Wal-Mart has pledged to "develop transparency to the wood fiber source," but EIA replies that the retailer has shown a "lack of concern" about the sustainability of its wood sourcing. Illegally harvested wood is cheaper because it bypasses environmental regulations, permits, labor laws, taxes and tariffs. Illegal lumber also has a negative impact on the American economy. In 2004, illegal timber cost American suppliers $460 million in lost exports to foreign markets, and as much as $700 million in depressed U.S. prices.
The EIA claims that Wal-Mart's drive to squeeze the lowest price from its suppliers encourages illegal logging. "While the company has laid out strong talking points," EIA notes, "it has thus far avoided taking any firm action to eliminate even illegally logged timber from its supply chain, much less to source from sustainably harvested forests." The group says that without concrete goals and more transparency, all Wal-Mart's rhetoric about 'good wood' "cannot yet be taken seriously." EIA documents several case studies of Wal-Mart's "total inattention to the legality of their raw materials."
The EIA report calls on Wal-Mart "to commit to eliminating illegally sourced wood from its supply chain, and to implement a rigorous purchasing policy for wood products that includes auditing and tracking mechanisms." EIA concludes that "the drive for 'everyday low prices' to the exclusion of other questions has a serious cost....The type of logging pervasive in the Russian Far East damages the environment, robs the government of revenue, and promotes corruption. There is nothing sustainable about this model."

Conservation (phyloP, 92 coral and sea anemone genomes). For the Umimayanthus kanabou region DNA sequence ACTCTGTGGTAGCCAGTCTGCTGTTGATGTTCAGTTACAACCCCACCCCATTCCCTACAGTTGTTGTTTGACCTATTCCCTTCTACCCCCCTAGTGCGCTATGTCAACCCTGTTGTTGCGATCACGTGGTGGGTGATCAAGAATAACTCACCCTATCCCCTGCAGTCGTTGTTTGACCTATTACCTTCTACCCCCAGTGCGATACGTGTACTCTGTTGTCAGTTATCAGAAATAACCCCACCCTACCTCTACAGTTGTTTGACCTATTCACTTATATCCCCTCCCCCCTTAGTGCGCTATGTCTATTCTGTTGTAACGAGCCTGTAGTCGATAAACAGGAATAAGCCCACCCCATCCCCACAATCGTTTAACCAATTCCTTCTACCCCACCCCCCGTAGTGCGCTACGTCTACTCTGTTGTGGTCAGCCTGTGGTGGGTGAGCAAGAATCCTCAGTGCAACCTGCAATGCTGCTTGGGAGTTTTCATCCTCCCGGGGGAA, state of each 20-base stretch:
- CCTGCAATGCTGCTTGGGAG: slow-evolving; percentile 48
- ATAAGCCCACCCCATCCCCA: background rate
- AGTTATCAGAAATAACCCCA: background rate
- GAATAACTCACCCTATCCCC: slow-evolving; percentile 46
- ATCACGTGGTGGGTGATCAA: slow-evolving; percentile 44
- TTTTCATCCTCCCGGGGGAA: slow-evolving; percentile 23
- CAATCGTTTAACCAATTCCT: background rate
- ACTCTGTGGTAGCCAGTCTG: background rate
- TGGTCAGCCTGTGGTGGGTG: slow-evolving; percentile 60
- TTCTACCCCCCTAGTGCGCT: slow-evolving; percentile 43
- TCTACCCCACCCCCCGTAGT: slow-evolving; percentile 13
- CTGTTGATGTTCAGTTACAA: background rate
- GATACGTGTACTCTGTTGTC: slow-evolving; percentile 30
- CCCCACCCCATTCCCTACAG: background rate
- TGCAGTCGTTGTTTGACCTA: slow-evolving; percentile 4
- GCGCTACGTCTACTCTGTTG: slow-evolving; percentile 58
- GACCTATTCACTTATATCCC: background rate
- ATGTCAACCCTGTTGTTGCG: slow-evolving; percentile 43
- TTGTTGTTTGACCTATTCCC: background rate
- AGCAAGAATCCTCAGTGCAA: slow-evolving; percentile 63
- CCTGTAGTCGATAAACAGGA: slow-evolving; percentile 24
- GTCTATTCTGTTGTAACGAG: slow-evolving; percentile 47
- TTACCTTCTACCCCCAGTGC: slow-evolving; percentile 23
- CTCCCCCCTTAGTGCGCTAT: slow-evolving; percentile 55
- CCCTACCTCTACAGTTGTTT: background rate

Wal-Mart admits "it's difficult to know if the products we source are coming from certified suppliers and are being made using legally sustainable practices." But the EIA says it's not enough for Wal-Mart simply to acknowledge the problem. "It is now time for Wal-Mart to commit to eliminating illegal wood from its shelves, and communicate this policy to its suppliers of furniture, frames, toys, paper and packaging and other wood products," the EIA insists. "Wal-Mart shoppers do not want to be an inadvertent party to forest crimes."
Alexander von Bismarck, the Executive Director of EIA, says, "To have Wal-Mart ignore measures that to the rest of the world seem common sense -- such as asking where your suppliers' wood is from -- has an enormous impact. It undermines the current global efforts to clean up the timber industry. When Wal-Mart fails to implement an entire category of environmental responsibility, it creates demand designed to take advantage of that. This is currently feeding the illegal logging problem." The EIA believes that Wal-Mart has within its power the ability to "limit the destruction of some of our planet's final frontier forests and the wildlife and people who depend upon them."
Today, there are more than 6,800 Wal-Mart stores around the globe (the company recently opened its 3,000th international store), but only 400 remaining Siberian tigers. That's not very sustainable odds.
Al Norman is the author of The Case Against Wal-Mart. Forbes magazine has called him "Wal-Mart's number one enemy."